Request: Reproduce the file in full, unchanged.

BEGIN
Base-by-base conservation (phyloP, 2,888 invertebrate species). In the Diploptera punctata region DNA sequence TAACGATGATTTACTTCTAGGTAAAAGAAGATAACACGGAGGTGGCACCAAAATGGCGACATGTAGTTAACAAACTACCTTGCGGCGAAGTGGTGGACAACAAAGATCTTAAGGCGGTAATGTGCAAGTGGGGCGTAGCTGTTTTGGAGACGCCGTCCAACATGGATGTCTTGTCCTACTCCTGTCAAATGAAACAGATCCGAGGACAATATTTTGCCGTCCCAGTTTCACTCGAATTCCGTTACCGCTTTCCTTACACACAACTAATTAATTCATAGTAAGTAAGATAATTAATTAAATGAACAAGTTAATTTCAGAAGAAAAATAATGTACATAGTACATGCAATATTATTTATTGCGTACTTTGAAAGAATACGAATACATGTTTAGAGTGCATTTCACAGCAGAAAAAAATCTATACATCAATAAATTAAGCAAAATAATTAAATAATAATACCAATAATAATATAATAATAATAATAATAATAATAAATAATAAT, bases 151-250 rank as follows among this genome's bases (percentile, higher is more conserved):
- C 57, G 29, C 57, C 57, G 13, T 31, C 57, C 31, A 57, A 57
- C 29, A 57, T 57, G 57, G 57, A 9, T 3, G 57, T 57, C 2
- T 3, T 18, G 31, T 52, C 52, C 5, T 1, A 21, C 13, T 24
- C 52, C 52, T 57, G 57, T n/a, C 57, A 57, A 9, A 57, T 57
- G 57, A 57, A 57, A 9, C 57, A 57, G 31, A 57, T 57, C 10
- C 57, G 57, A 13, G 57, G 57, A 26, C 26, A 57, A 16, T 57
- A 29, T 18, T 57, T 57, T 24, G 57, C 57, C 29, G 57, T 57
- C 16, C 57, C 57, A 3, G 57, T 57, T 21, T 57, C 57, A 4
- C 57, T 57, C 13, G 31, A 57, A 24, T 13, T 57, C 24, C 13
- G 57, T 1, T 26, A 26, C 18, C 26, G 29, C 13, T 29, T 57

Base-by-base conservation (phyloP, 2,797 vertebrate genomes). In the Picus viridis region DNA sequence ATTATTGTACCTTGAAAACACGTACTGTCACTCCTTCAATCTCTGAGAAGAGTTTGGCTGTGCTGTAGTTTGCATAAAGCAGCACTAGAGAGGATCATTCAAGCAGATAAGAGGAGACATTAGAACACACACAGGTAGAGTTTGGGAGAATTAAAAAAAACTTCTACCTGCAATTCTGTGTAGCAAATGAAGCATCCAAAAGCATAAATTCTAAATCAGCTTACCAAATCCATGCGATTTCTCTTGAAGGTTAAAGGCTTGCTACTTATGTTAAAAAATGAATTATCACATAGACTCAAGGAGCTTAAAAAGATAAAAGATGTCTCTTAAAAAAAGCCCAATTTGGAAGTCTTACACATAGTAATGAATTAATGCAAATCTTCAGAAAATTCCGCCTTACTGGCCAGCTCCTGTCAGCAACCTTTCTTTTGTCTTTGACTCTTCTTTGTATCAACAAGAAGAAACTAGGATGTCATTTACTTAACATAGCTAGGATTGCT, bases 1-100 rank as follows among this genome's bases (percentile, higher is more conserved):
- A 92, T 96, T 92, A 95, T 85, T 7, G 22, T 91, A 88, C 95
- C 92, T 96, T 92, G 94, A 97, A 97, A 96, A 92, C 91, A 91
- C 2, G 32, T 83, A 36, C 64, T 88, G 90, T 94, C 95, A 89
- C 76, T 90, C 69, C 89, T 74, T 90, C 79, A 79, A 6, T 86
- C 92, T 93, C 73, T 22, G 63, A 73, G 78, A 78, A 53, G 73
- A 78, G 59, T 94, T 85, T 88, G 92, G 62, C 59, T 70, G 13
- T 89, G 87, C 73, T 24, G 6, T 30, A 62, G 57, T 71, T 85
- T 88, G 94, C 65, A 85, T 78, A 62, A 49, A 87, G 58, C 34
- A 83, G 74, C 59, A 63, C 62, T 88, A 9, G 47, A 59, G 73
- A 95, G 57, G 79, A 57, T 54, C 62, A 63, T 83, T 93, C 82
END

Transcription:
Base-by-base conservation (phyloP, 2,888 invertebrate species). In the Diploptera punctata region DNA sequence TAACGATGATTTACTTCTAGGTAAAAGAAGATAACACGGAGGTGGCACCAAAATGGCGACATGTAGTTAACAAACTACCTTGCGGCGAAGTGGTGGACAACAAAGATCTTAAGGCGGTAATGTGCAAGTGGGGCGTAGCTGTTTTGGAGACGCCGTCCAACATGGATGTCTTGTCCTACTCCTGTCAAATGAAACAGATCCGAGGACAATATTTTGCCGTCCCAGTTTCACTCGAATTCCGTTACCGCTTTCCTTACACACAACTAATTAATTCATAGTAAGTAAGATAATTAATTAAATGAACAAGTTAATTTCAGAAGAAAAATAATGTACATAGTACATGCAATATTATTTATTGCGTACTTTGAAAGAATACGAATACATGTTTAGAGTGCATTTCACAGCAGAAAAAAATCTATACATCAATAAATTAAGCAAAATAATTAAATAATAATACCAATAATAATATAATAATAATAATAATAATAATAAATAATAAT, bases 151-250 rank as follows among this genome's bases (percentile, higher is more conserved):
- C 57, G 29, C 57, C 57, G 13, T 31, C 57, C 31, A 57, A 57
- C 29, A 57, T 57, G 57, G 57, A 9, T 3, G 57, T 57, C 2
- T 3, T 18, G 31, T 52, C 52, C 5, T 1, A 21, C 13, T 24
- C 52, C 52, T 57, G 57, T n/a, C 57, A 57, A 9, A 57, T 57
- G 57, A 57, A 57, A 9, C 57, A 57, G 31, A 57, T 57, C 10
- C 57, G 57, A 13, G 57, G 57, A 26, C 26, A 57, A 16, T 57
- A 29, T 18, T 57, T 57, T 24, G 57, C 57, C 29, G 57, T 57
- C 16, C 57, C 57, A 3, G 57, T 57, T 21, T 57, C 57, A 4
- C 57, T 57, C 13, G 31, A 57, A 24, T 13, T 57, C 24, C 13
- G 57, T 1, T 26, A 26, C 18, C 26, G 29, C 13, T 29, T 57

Base-by-base conservation (phyloP, 2,797 vertebrate genomes). In the Picus viridis region DNA sequence ATTATTGTACCTTGAAAACACGTACTGTCACTCCTTCAATCTCTGAGAAGAGTTTGGCTGTGCTGTAGTTTGCATAAAGCAGCACTAGAGAGGATCATTCAAGCAGATAAGAGGAGACATTAGAACACACACAGGTAGAGTTTGGGAGAATTAAAAAAAACTTCTACCTGCAATTCTGTGTAGCAAATGAAGCATCCAAAAGCATAAATTCTAAATCAGCTTACCAAATCCATGCGATTTCTCTTGAAGGTTAAAGGCTTGCTACTTATGTTAAAAAATGAATTATCACATAGACTCAAGGAGCTTAAAAAGATAAAAGATGTCTCTTAAAAAAAGCCCAATTTGGAAGTCTTACACATAGTAATGAATTAATGCAAATCTTCAGAAAATTCCGCCTTACTGGCCAGCTCCTGTCAGCAACCTTTCTTTTGTCTTTGACTCTTCTTTGTATCAACAAGAAGAAACTAGGATGTCATTTACTTAACATAGCTAGGATTGCT, bases 1-100 rank as follows among this genome's bases (percentile, higher is more conserved):
- A 92, T 96, T 92, A 95, T 85, T 7, G 22, T 91, A 88, C 95
- C 92, T 96, T 92, G 94, A 97, A 97, A 96, A 92, C 91, A 91
- C 2, G 32, T 83, A 36, C 64, T 88, G 90, T 94, C 95, A 89
- C 76, T 90, C 69, C 89, T 74, T 90, C 79, A 79, A 6, T 86
- C 92, T 93, C 73, T 22, G 63, A 73, G 78, A 78, A 53, G 73
- A 78, G 59, T 94, T 85, T 88, G 92, G 62, C 59, T 70, G 13
- T 89, G 87, C 73, T 24, G 6, T 30, A 62, G 57, T 71, T 85
- T 88, G 94, C 65, A 85, T 78, A 62, A 49, A 87, G 58, C 34
- A 83, G 74, C 59, A 63, C 62, T 88, A 9, G 47, A 59, G 73
- A 95, G 57, G 79, A 57, T 54, C 62, A 63, T 83, T 93, C 82